Process, Action, and Experience.Rowland Stout (ed.) - 2018 - Oxford University Press.
    Process, Action, and Experience offers a radical new approach to the philosophy of mind and action, taking processes to be the central subject matter. An international team of contributors consider what kinds of things processes are, and explore the progressive nature of action and conscious experience.
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  13. added 2018-06-20
    Extended Agency and the Problem of Diachronic Autonomy.Julia Nefsky & Sergio Tenenbaum - manuscript
    It seems to be a humdrum fact of human agency that we act on intentions or decisions that we have made at an earlier time. At breakfast, you look at the Taco Hut menu online and decide that later today you’ll have one of their avocado burritos for lunch. You’re at your desk and you hear the church bells ring the noon hour. You get up, walk to Taco Hut, and order the burrito as planned. As mundane as this sort (...)
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  14. added 2018-04-11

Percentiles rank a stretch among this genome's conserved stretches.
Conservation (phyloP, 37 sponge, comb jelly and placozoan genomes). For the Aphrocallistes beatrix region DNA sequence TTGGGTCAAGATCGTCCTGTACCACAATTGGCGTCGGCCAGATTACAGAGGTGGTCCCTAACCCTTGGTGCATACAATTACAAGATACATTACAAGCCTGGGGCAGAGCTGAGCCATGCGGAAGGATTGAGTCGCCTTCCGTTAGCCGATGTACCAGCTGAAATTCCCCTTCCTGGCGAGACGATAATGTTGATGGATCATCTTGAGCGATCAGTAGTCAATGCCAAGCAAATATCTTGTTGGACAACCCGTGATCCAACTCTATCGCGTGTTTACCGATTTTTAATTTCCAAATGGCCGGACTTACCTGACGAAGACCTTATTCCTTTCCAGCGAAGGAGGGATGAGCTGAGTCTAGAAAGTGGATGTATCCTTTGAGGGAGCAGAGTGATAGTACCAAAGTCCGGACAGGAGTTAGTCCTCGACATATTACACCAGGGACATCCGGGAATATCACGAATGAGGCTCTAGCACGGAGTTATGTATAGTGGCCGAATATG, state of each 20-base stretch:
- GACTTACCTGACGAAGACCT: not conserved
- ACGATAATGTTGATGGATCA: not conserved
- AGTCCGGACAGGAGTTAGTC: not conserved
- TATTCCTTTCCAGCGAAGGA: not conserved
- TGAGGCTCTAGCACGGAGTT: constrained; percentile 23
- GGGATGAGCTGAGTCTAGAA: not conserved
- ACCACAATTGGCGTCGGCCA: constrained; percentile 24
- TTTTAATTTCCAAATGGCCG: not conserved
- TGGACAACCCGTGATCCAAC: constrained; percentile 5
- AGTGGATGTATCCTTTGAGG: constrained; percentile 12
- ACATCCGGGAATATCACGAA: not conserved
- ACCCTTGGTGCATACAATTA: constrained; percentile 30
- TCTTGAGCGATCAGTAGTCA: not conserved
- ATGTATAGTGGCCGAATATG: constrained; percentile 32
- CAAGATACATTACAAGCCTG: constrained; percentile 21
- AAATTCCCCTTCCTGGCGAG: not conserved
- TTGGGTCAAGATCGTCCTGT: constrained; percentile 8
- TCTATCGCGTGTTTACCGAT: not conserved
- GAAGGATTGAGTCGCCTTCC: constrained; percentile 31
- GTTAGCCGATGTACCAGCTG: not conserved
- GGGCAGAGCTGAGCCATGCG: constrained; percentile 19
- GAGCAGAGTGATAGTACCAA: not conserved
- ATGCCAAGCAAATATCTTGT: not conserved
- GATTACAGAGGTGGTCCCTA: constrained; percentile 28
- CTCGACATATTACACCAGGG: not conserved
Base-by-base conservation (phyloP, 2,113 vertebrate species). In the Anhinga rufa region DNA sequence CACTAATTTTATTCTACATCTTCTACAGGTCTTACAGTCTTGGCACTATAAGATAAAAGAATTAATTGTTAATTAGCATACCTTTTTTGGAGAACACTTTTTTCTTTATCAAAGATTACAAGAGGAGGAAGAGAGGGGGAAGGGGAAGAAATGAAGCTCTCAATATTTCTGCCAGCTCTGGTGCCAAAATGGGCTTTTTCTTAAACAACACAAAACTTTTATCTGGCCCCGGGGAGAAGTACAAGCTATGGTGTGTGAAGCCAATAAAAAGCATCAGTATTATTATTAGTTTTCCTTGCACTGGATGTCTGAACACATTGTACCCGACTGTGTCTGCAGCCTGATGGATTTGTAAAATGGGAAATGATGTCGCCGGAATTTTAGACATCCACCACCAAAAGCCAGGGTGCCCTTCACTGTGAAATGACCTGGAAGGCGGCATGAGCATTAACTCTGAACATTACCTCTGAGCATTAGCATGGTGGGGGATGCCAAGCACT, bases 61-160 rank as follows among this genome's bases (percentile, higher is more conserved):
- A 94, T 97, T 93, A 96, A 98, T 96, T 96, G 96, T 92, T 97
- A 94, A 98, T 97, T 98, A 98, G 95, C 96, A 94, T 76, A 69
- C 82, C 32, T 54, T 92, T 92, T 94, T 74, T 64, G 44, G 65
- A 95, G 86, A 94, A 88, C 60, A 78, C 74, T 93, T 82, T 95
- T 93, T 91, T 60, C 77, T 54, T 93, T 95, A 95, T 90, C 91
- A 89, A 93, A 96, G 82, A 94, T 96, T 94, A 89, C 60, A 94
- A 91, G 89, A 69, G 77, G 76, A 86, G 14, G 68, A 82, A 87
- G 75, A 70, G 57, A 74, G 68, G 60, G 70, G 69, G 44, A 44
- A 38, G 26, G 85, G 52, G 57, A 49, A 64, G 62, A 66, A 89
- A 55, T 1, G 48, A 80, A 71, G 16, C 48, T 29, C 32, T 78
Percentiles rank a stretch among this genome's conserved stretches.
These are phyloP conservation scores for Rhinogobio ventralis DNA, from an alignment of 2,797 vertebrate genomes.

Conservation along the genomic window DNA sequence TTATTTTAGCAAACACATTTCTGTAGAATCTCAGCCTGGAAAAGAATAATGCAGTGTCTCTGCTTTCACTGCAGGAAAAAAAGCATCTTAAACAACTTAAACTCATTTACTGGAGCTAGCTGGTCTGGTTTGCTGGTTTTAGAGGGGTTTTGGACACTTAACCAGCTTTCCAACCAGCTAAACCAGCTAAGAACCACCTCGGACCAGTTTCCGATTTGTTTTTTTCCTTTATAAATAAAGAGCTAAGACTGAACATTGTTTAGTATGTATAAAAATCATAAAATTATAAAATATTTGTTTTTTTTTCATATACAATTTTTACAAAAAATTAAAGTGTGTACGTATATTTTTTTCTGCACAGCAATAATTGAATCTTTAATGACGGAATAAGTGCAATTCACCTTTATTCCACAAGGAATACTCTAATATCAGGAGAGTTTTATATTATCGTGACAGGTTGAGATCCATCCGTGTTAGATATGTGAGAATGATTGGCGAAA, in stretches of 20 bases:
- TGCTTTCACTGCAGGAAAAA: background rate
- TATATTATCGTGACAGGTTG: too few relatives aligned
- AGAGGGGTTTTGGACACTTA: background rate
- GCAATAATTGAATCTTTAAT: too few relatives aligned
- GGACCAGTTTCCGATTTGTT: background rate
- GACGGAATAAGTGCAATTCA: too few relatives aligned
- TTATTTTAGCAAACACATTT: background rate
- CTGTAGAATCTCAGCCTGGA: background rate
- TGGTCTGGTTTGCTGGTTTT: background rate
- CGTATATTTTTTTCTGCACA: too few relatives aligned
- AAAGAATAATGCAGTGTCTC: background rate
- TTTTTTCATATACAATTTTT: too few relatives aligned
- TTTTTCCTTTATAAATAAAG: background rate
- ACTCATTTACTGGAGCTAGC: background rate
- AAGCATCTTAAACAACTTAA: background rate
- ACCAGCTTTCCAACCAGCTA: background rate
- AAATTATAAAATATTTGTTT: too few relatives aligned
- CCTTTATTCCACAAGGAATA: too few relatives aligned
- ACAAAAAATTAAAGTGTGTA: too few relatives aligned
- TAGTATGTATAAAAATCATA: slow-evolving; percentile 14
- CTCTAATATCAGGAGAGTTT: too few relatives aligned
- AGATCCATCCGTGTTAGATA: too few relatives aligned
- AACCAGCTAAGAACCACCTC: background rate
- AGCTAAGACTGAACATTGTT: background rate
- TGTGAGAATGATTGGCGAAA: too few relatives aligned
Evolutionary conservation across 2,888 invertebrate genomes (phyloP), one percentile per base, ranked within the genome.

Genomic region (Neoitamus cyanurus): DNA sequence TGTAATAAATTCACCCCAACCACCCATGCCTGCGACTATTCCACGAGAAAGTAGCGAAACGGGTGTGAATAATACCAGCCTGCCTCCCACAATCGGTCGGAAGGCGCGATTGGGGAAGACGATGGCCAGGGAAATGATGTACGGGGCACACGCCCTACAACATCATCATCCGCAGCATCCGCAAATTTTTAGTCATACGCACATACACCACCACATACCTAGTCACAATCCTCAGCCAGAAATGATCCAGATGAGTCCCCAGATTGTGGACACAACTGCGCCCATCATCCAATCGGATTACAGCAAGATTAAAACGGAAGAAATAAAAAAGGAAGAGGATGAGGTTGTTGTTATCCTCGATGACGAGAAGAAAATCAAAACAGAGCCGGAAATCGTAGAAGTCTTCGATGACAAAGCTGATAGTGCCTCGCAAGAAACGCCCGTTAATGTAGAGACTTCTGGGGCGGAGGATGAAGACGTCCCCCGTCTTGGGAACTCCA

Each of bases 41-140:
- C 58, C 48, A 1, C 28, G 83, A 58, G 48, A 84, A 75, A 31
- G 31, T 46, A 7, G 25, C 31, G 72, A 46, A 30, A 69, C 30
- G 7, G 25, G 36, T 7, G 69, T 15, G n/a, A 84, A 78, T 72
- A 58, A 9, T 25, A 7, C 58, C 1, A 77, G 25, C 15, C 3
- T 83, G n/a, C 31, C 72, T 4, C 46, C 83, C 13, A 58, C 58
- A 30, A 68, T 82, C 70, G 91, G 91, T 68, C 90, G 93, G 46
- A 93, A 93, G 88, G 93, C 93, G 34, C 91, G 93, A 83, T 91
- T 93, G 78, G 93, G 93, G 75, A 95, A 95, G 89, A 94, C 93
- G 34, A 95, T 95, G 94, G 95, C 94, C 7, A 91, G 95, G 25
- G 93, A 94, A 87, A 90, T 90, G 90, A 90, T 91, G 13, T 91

Towards a Convincing Account of Intention.Niel Henk Conradie - 2014 - Dissertation, University of Stellenbosch
    Thesis (MA)--Stellenbosch University, 2014.
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  15. added 2018-03-28
    Is Agency a Power of Self-Movement?Anton Ford - 2013 - Inquiry: An Interdisciplinary Journal of Philosophy 56 (6):597-610.
    Helen Steward holds that agency is a power to move oneself, and that it is specifically a power to move one’s body. This conception of agency is supported by a long tradition and is widely held today. It is, however, opposed to another conception of agency on which agency is a power to transact with others—with other things and with other agents. The latter conception, though scarcely represented in contemporary action theory, is no less traditional than the one that Steward (...)
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  16. added 2018-03-05